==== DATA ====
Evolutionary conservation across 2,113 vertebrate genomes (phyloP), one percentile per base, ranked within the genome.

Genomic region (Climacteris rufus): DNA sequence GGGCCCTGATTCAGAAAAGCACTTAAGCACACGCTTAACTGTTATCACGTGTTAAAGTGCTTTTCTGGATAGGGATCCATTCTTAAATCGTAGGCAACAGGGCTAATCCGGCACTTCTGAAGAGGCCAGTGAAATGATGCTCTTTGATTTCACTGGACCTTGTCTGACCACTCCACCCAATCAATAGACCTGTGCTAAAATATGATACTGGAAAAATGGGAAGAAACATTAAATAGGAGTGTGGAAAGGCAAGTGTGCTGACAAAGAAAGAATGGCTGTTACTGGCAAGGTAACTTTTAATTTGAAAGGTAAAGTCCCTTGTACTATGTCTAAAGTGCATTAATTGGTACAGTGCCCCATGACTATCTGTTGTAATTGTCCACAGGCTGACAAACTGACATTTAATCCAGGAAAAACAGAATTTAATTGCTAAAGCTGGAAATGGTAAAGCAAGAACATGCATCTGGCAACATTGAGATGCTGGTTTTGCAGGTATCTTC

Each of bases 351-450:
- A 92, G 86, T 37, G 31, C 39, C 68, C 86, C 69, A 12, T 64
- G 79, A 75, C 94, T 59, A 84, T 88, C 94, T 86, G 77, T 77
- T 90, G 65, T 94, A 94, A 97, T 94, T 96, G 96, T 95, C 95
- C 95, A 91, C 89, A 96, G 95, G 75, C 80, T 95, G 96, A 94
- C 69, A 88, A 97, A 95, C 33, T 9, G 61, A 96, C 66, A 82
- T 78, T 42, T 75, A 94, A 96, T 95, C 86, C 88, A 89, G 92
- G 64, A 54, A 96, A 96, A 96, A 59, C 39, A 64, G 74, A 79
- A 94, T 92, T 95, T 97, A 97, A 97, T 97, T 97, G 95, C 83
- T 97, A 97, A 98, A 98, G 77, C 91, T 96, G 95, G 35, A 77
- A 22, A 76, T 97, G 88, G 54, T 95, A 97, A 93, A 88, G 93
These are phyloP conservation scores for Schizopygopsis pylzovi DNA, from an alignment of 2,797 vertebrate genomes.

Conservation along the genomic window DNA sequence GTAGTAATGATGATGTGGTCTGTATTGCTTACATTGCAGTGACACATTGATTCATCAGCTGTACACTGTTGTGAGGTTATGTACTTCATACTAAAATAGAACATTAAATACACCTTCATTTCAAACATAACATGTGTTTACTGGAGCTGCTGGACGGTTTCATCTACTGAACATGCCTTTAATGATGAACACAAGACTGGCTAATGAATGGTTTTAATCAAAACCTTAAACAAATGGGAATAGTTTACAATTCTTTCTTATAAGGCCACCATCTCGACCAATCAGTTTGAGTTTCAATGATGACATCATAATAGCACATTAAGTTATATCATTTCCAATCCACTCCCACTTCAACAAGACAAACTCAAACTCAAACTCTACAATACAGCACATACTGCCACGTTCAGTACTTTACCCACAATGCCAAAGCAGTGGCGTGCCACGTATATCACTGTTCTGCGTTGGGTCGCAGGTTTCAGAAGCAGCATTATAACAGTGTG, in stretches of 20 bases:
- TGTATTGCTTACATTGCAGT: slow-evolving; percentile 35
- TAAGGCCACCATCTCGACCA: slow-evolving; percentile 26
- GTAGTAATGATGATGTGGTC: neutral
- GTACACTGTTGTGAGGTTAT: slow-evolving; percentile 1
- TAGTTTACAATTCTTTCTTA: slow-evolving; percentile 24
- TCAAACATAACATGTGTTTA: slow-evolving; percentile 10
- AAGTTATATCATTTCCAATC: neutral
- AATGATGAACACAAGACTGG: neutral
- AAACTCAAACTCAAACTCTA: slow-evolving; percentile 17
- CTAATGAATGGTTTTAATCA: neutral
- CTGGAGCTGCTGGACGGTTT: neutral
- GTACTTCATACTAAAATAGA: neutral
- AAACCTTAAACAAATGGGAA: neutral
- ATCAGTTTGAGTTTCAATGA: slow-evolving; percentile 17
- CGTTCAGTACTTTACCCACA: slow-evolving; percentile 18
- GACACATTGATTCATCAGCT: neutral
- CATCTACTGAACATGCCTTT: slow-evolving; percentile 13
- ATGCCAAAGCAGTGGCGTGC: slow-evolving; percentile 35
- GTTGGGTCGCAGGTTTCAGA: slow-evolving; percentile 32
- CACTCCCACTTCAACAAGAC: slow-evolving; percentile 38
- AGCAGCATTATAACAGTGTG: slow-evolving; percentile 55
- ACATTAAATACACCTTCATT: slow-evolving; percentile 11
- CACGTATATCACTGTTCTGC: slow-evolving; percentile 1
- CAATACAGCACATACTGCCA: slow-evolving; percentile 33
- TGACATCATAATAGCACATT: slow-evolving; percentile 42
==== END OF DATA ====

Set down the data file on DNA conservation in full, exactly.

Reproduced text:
Evolutionary conservation across 2,113 vertebrate genomes (phyloP), one percentile per base, ranked within the genome.

Genomic region (Climacteris rufus): DNA sequence GGGCCCTGATTCAGAAAAGCACTTAAGCACACGCTTAACTGTTATCACGTGTTAAAGTGCTTTTCTGGATAGGGATCCATTCTTAAATCGTAGGCAACAGGGCTAATCCGGCACTTCTGAAGAGGCCAGTGAAATGATGCTCTTTGATTTCACTGGACCTTGTCTGACCACTCCACCCAATCAATAGACCTGTGCTAAAATATGATACTGGAAAAATGGGAAGAAACATTAAATAGGAGTGTGGAAAGGCAAGTGTGCTGACAAAGAAAGAATGGCTGTTACTGGCAAGGTAACTTTTAATTTGAAAGGTAAAGTCCCTTGTACTATGTCTAAAGTGCATTAATTGGTACAGTGCCCCATGACTATCTGTTGTAATTGTCCACAGGCTGACAAACTGACATTTAATCCAGGAAAAACAGAATTTAATTGCTAAAGCTGGAAATGGTAAAGCAAGAACATGCATCTGGCAACATTGAGATGCTGGTTTTGCAGGTATCTTC

Each of bases 351-450:
- A 92, G 86, T 37, G 31, C 39, C 68, C 86, C 69, A 12, T 64
- G 79, A 75, C 94, T 59, A 84, T 88, C 94, T 86, G 77, T 77
- T 90, G 65, T 94, A 94, A 97, T 94, T 96, G 96, T 95, C 95
- C 95, A 91, C 89, A 96, G 95, G 75, C 80, T 95, G 96, A 94
- C 69, A 88, A 97, A 95, C 33, T 9, G 61, A 96, C 66, A 82
- T 78, T 42, T 75, A 94, A 96, T 95, C 86, C 88, A 89, G 92
- G 64, A 54, A 96, A 96, A 96, A 59, C 39, A 64, G 74, A 79
- A 94, T 92, T 95, T 97, A 97, A 97, T 97, T 97, G 95, C 83
- T 97, A 97, A 98, A 98, G 77, C 91, T 96, G 95, G 35, A 77
- A 22, A 76, T 97, G 88, G 54, T 95, A 97, A 93, A 88, G 93
These are phyloP conservation scores for Schizopygopsis pylzovi DNA, from an alignment of 2,797 vertebrate genomes.

Conservation along the genomic window DNA sequence GTAGTAATGATGATGTGGTCTGTATTGCTTACATTGCAGTGACACATTGATTCATCAGCTGTACACTGTTGTGAGGTTATGTACTTCATACTAAAATAGAACATTAAATACACCTTCATTTCAAACATAACATGTGTTTACTGGAGCTGCTGGACGGTTTCATCTACTGAACATGCCTTTAATGATGAACACAAGACTGGCTAATGAATGGTTTTAATCAAAACCTTAAACAAATGGGAATAGTTTACAATTCTTTCTTATAAGGCCACCATCTCGACCAATCAGTTTGAGTTTCAATGATGACATCATAATAGCACATTAAGTTATATCATTTCCAATCCACTCCCACTTCAACAAGACAAACTCAAACTCAAACTCTACAATACAGCACATACTGCCACGTTCAGTACTTTACCCACAATGCCAAAGCAGTGGCGTGCCACGTATATCACTGTTCTGCGTTGGGTCGCAGGTTTCAGAAGCAGCATTATAACAGTGTG, in stretches of 20 bases:
- TGTATTGCTTACATTGCAGT: slow-evolving; percentile 35
- TAAGGCCACCATCTCGACCA: slow-evolving; percentile 26
- GTAGTAATGATGATGTGGTC: neutral
- GTACACTGTTGTGAGGTTAT: slow-evolving; percentile 1
- TAGTTTACAATTCTTTCTTA: slow-evolving; percentile 24
- TCAAACATAACATGTGTTTA: slow-evolving; percentile 10
- AAGTTATATCATTTCCAATC: neutral
- AATGATGAACACAAGACTGG: neutral
- AAACTCAAACTCAAACTCTA: slow-evolving; percentile 17
- CTAATGAATGGTTTTAATCA: neutral
- CTGGAGCTGCTGGACGGTTT: neutral
- GTACTTCATACTAAAATAGA: neutral
- AAACCTTAAACAAATGGGAA: neutral
- ATCAGTTTGAGTTTCAATGA: slow-evolving; percentile 17
- CGTTCAGTACTTTACCCACA: slow-evolving; percentile 18
- GACACATTGATTCATCAGCT: neutral
- CATCTACTGAACATGCCTTT: slow-evolving; percentile 13
- ATGCCAAAGCAGTGGCGTGC: slow-evolving; percentile 35
- GTTGGGTCGCAGGTTTCAGA: slow-evolving; percentile 32
- CACTCCCACTTCAACAAGAC: slow-evolving; percentile 38
- AGCAGCATTATAACAGTGTG: slow-evolving; percentile 55
- ACATTAAATACACCTTCATT: slow-evolving; percentile 11
- CACGTATATCACTGTTCTGC: slow-evolving; percentile 1
- CAATACAGCACATACTGCCA: slow-evolving; percentile 33
- TGACATCATAATAGCACATT: slow-evolving; percentile 42